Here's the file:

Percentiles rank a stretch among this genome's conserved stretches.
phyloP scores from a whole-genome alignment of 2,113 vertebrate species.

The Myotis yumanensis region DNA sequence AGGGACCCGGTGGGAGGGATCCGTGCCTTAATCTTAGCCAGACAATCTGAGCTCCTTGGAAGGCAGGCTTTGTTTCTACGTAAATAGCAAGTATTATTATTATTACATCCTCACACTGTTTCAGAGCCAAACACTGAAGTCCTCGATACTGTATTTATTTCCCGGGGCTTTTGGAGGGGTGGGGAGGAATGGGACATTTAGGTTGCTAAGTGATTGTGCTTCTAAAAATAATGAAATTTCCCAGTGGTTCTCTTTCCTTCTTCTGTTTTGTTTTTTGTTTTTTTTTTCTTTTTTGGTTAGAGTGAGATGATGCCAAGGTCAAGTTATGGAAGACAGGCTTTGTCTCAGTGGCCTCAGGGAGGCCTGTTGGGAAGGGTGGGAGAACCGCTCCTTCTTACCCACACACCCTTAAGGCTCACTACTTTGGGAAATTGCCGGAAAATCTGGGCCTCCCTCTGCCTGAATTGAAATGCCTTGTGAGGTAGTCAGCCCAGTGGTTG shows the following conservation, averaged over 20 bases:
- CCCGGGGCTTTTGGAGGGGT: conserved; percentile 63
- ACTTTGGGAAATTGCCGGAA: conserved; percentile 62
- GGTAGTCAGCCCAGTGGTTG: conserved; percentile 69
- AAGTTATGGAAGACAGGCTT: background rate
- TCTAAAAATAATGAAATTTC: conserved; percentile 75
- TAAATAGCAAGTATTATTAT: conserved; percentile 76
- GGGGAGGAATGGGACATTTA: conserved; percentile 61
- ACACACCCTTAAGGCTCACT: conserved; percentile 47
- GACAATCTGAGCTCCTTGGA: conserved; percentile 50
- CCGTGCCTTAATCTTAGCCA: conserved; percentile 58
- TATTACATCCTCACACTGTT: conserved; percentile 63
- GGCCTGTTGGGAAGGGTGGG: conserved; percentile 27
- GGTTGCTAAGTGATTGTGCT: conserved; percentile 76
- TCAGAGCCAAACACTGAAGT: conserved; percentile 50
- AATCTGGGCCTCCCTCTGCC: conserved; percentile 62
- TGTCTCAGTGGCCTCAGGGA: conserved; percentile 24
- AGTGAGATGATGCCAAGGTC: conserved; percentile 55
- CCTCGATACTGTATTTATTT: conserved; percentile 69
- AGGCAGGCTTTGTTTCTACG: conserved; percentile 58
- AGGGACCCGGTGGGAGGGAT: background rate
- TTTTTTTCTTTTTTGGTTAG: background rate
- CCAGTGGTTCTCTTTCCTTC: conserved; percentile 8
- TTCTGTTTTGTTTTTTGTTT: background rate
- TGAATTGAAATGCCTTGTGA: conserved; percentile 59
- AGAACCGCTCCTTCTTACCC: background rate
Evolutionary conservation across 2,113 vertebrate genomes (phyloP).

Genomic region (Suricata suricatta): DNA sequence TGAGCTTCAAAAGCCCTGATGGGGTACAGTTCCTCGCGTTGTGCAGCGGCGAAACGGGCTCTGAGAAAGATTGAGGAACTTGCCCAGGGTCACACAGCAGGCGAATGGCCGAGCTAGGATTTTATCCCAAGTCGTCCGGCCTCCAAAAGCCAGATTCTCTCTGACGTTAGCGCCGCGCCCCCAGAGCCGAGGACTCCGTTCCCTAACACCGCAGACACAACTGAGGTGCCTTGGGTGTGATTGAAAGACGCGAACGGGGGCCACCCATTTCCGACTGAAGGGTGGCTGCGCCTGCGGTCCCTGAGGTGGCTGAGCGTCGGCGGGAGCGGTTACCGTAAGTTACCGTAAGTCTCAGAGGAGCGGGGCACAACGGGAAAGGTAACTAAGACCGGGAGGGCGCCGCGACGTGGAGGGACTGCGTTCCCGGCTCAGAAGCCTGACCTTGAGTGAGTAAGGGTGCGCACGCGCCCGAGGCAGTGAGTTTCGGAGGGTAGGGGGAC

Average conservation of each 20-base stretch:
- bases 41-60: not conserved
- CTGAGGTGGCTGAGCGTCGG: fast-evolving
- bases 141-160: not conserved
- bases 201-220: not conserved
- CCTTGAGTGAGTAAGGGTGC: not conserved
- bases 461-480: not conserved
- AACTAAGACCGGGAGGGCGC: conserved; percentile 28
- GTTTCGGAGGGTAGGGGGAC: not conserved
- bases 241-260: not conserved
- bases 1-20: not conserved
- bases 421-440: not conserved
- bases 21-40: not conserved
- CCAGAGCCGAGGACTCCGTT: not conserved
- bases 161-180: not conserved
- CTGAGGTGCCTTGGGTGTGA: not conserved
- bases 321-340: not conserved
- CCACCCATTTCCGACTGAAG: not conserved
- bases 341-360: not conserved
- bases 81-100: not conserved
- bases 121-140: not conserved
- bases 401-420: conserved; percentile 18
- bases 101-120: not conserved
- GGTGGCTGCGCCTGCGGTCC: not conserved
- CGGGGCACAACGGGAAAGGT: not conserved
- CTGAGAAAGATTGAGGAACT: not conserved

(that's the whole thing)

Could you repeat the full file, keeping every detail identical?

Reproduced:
Percentiles rank a stretch among this genome's conserved stretches.
phyloP scores from a whole-genome alignment of 2,113 vertebrate species.

The Myotis yumanensis region DNA sequence AGGGACCCGGTGGGAGGGATCCGTGCCTTAATCTTAGCCAGACAATCTGAGCTCCTTGGAAGGCAGGCTTTGTTTCTACGTAAATAGCAAGTATTATTATTATTACATCCTCACACTGTTTCAGAGCCAAACACTGAAGTCCTCGATACTGTATTTATTTCCCGGGGCTTTTGGAGGGGTGGGGAGGAATGGGACATTTAGGTTGCTAAGTGATTGTGCTTCTAAAAATAATGAAATTTCCCAGTGGTTCTCTTTCCTTCTTCTGTTTTGTTTTTTGTTTTTTTTTTCTTTTTTGGTTAGAGTGAGATGATGCCAAGGTCAAGTTATGGAAGACAGGCTTTGTCTCAGTGGCCTCAGGGAGGCCTGTTGGGAAGGGTGGGAGAACCGCTCCTTCTTACCCACACACCCTTAAGGCTCACTACTTTGGGAAATTGCCGGAAAATCTGGGCCTCCCTCTGCCTGAATTGAAATGCCTTGTGAGGTAGTCAGCCCAGTGGTTG shows the following conservation, averaged over 20 bases:
- CCCGGGGCTTTTGGAGGGGT: conserved; percentile 63
- ACTTTGGGAAATTGCCGGAA: conserved; percentile 62
- GGTAGTCAGCCCAGTGGTTG: conserved; percentile 69
- AAGTTATGGAAGACAGGCTT: background rate
- TCTAAAAATAATGAAATTTC: conserved; percentile 75
- TAAATAGCAAGTATTATTAT: conserved; percentile 76
- GGGGAGGAATGGGACATTTA: conserved; percentile 61
- ACACACCCTTAAGGCTCACT: conserved; percentile 47
- GACAATCTGAGCTCCTTGGA: conserved; percentile 50
- CCGTGCCTTAATCTTAGCCA: conserved; percentile 58
- TATTACATCCTCACACTGTT: conserved; percentile 63
- GGCCTGTTGGGAAGGGTGGG: conserved; percentile 27
- GGTTGCTAAGTGATTGTGCT: conserved; percentile 76
- TCAGAGCCAAACACTGAAGT: conserved; percentile 50
- AATCTGGGCCTCCCTCTGCC: conserved; percentile 62
- TGTCTCAGTGGCCTCAGGGA: conserved; percentile 24
- AGTGAGATGATGCCAAGGTC: conserved; percentile 55
- CCTCGATACTGTATTTATTT: conserved; percentile 69
- AGGCAGGCTTTGTTTCTACG: conserved; percentile 58
- AGGGACCCGGTGGGAGGGAT: background rate
- TTTTTTTCTTTTTTGGTTAG: background rate
- CCAGTGGTTCTCTTTCCTTC: conserved; percentile 8
- TTCTGTTTTGTTTTTTGTTT: background rate
- TGAATTGAAATGCCTTGTGA: conserved; percentile 59
- AGAACCGCTCCTTCTTACCC: background rate
Evolutionary conservation across 2,113 vertebrate genomes (phyloP).

Genomic region (Suricata suricatta): DNA sequence TGAGCTTCAAAAGCCCTGATGGGGTACAGTTCCTCGCGTTGTGCAGCGGCGAAACGGGCTCTGAGAAAGATTGAGGAACTTGCCCAGGGTCACACAGCAGGCGAATGGCCGAGCTAGGATTTTATCCCAAGTCGTCCGGCCTCCAAAAGCCAGATTCTCTCTGACGTTAGCGCCGCGCCCCCAGAGCCGAGGACTCCGTTCCCTAACACCGCAGACACAACTGAGGTGCCTTGGGTGTGATTGAAAGACGCGAACGGGGGCCACCCATTTCCGACTGAAGGGTGGCTGCGCCTGCGGTCCCTGAGGTGGCTGAGCGTCGGCGGGAGCGGTTACCGTAAGTTACCGTAAGTCTCAGAGGAGCGGGGCACAACGGGAAAGGTAACTAAGACCGGGAGGGCGCCGCGACGTGGAGGGACTGCGTTCCCGGCTCAGAAGCCTGACCTTGAGTGAGTAAGGGTGCGCACGCGCCCGAGGCAGTGAGTTTCGGAGGGTAGGGGGAC

Average conservation of each 20-base stretch:
- bases 41-60: not conserved
- CTGAGGTGGCTGAGCGTCGG: fast-evolving
- bases 141-160: not conserved
- bases 201-220: not conserved
- CCTTGAGTGAGTAAGGGTGC: not conserved
- bases 461-480: not conserved
- AACTAAGACCGGGAGGGCGC: conserved; percentile 28
- GTTTCGGAGGGTAGGGGGAC: not conserved
- bases 241-260: not conserved
- bases 1-20: not conserved
- bases 421-440: not conserved
- bases 21-40: not conserved
- CCAGAGCCGAGGACTCCGTT: not conserved
- bases 161-180: not conserved
- CTGAGGTGCCTTGGGTGTGA: not conserved
- bases 321-340: not conserved
- CCACCCATTTCCGACTGAAG: not conserved
- bases 341-360: not conserved
- bases 81-100: not conserved
- bases 121-140: not conserved
- bases 401-420: conserved; percentile 18
- bases 101-120: not conserved
- GGTGGCTGCGCCTGCGGTCC: not conserved
- CGGGGCACAACGGGAAAGGT: not conserved
- CTGAGAAAGATTGAGGAACT: not conserved